We see a Jackson's dissent in Prince appearing here. If you remember, Jackson argued that only the gravest of abuses and danger to the state interest can warrant any degree of limitation on an individual's free exercise of religion.

Brennan argues that in such a sensitive area as religious freedom, "[o]nly the gravest abuses, endangering paramount interests, give occasion for permissible limitation." In addition to showing some "compelling state interest," "it would plainly be incumbent upon the appellees to demonstrate that no alternative forms of regulation would combat such abuses without infringing First Amendment rights."

Key Issues
Should government have to prove higher level of interest if it criminalizes behavior as opposed to affecting a person economically?

Free Exercise Tests
This adds on to the Valid Secular Policy:
Compelling Interest Test
a. There must be some compelling state interest for legislation (only against the "gravest abuses" to justify infringement).
b. It must be by the least restrictive means possible.

US v Seeger (1965): The first Conscientious Objector case and "what is religion?"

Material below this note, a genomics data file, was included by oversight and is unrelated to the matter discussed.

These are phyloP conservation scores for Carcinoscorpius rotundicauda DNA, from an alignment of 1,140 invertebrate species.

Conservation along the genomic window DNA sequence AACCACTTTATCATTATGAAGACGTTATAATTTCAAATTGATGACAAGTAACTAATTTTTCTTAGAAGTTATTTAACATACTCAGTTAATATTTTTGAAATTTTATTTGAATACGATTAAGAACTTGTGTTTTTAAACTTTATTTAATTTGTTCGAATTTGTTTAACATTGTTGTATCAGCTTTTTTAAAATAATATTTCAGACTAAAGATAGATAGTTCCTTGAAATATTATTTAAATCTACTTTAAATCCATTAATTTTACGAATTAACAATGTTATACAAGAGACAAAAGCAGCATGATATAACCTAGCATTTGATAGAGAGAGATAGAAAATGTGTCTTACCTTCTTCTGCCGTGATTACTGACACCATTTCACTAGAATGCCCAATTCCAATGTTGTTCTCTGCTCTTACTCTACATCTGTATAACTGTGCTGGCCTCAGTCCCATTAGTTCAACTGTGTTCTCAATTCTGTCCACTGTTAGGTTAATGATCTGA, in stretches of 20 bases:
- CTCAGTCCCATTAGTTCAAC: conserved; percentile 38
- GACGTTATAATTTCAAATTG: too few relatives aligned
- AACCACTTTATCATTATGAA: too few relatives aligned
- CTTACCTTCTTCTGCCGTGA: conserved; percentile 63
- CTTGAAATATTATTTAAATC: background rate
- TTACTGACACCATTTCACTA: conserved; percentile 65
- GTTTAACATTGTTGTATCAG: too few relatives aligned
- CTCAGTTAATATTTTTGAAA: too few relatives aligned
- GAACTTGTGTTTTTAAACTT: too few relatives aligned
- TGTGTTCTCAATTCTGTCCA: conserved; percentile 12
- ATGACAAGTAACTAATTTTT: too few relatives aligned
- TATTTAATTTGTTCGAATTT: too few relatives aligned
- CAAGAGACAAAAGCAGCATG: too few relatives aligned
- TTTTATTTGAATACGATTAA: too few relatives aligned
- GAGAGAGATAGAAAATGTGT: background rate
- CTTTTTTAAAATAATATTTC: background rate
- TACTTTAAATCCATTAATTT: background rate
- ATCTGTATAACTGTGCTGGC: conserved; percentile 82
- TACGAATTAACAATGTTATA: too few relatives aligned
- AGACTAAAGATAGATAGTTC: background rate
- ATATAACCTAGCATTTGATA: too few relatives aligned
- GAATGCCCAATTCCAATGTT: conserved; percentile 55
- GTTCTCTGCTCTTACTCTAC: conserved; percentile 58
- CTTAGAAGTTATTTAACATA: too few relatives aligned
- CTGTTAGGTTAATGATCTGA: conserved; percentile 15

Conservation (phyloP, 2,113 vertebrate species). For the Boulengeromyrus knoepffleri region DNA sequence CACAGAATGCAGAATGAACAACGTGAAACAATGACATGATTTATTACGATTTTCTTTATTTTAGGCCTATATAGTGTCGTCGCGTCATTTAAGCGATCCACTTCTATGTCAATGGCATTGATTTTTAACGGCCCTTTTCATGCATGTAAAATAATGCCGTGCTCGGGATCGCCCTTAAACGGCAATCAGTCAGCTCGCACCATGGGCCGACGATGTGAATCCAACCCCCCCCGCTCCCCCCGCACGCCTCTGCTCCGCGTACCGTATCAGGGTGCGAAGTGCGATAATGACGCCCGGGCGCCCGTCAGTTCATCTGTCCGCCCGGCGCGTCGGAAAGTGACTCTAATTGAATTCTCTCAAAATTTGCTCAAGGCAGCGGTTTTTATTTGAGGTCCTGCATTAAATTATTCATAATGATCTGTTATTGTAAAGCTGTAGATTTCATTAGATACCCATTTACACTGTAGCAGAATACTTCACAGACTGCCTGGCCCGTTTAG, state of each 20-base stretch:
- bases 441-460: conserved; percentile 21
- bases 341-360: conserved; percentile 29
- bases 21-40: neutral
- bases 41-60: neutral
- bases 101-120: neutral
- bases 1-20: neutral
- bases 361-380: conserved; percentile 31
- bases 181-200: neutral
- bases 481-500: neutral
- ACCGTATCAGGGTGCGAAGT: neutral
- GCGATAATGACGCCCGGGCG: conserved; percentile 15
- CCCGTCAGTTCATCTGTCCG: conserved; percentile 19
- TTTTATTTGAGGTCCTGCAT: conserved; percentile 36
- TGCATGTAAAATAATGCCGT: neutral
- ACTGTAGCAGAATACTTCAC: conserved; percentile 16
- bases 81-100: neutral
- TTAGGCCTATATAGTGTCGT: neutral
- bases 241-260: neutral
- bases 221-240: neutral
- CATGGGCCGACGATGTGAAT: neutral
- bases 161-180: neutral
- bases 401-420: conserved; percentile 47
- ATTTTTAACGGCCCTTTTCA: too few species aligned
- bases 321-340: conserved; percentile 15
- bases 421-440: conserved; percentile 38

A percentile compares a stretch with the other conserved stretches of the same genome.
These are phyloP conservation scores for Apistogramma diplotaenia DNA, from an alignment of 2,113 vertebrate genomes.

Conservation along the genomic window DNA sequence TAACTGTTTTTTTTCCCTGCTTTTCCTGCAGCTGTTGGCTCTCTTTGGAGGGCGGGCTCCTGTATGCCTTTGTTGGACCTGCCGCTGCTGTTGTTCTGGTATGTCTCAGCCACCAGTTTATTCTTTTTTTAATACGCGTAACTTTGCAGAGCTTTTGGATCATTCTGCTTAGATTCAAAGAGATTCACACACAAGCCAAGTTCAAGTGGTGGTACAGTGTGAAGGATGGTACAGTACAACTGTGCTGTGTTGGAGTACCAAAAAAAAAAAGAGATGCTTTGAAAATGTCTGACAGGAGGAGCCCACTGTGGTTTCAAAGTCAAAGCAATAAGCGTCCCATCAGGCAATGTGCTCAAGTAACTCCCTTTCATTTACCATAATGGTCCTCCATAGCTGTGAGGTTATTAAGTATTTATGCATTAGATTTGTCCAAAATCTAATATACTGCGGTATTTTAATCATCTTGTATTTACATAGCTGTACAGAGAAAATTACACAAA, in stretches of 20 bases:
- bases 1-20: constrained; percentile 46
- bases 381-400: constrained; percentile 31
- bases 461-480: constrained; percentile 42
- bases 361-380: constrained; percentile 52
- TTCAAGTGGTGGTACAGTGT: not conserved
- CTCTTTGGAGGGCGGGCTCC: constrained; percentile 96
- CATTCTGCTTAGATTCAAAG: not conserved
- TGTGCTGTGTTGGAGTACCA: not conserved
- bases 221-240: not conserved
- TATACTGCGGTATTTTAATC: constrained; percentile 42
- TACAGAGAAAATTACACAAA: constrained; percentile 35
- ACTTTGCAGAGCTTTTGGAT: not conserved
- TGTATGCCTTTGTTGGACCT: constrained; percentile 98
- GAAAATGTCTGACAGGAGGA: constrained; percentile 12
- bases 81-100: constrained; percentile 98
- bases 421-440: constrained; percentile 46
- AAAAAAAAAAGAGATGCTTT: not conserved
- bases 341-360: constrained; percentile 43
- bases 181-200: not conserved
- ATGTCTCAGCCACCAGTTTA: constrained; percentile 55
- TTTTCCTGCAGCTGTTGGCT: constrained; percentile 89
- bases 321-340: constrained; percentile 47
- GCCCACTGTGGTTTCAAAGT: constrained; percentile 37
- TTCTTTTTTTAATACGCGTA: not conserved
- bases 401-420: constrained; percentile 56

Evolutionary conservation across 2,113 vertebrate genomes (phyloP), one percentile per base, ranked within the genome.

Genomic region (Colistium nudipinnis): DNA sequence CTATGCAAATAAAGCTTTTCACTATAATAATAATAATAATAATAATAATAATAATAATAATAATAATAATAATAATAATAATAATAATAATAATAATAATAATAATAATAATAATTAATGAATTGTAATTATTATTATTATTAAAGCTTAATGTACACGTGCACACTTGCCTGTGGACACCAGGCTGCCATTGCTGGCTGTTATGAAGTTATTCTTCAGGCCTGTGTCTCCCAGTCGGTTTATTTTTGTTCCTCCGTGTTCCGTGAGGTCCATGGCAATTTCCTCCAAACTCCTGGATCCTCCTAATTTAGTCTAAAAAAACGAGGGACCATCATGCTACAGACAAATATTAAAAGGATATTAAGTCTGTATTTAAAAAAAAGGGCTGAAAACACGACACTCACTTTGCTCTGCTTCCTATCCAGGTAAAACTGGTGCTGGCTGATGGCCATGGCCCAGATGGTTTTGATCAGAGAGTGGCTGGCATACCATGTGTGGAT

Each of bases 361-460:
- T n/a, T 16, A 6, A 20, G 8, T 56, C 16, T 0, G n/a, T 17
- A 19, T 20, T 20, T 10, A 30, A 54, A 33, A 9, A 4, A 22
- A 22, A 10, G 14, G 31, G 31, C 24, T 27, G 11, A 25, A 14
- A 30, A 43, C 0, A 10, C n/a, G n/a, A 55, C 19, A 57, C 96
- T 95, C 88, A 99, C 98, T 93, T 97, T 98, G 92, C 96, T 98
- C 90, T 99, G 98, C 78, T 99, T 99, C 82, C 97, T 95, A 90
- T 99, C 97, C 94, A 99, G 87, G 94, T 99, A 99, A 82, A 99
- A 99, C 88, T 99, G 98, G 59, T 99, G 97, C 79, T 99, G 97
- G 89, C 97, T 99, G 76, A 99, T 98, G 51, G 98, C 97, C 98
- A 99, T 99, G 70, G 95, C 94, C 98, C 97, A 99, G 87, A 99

Brought by a Quaker. He was conscripted into the army but denied conscientious-objector status as his religious beliefs did not constitute "belief in a Supreme being."

Religion does not require belief in a God; it only requires something that is "sincere and meaningful occupies a place in the life of its possessor parallel to orthodox belief in God."

Decision in Welsh v US (1970)
Religious exemption would include moral and ethical beliefs if they are "as sincerely held as traditionally defined religious beliefs."

Key Ideas/Concepts
Conscientious objectors cannot be reserved for those who profess compliance with moral directives from a supreme being. The only thing important is that the belief is "sincere and meaningful" and occupies a place "parallel" to religion.

Wisconsin v Yoder (1972): Foundation for controversies
Brought by the Amish. This is, perhaps, the most well known First Amendment case among the general public. We don't see any new test out of here, but it will be the battling ground of a controversy to come among the justices.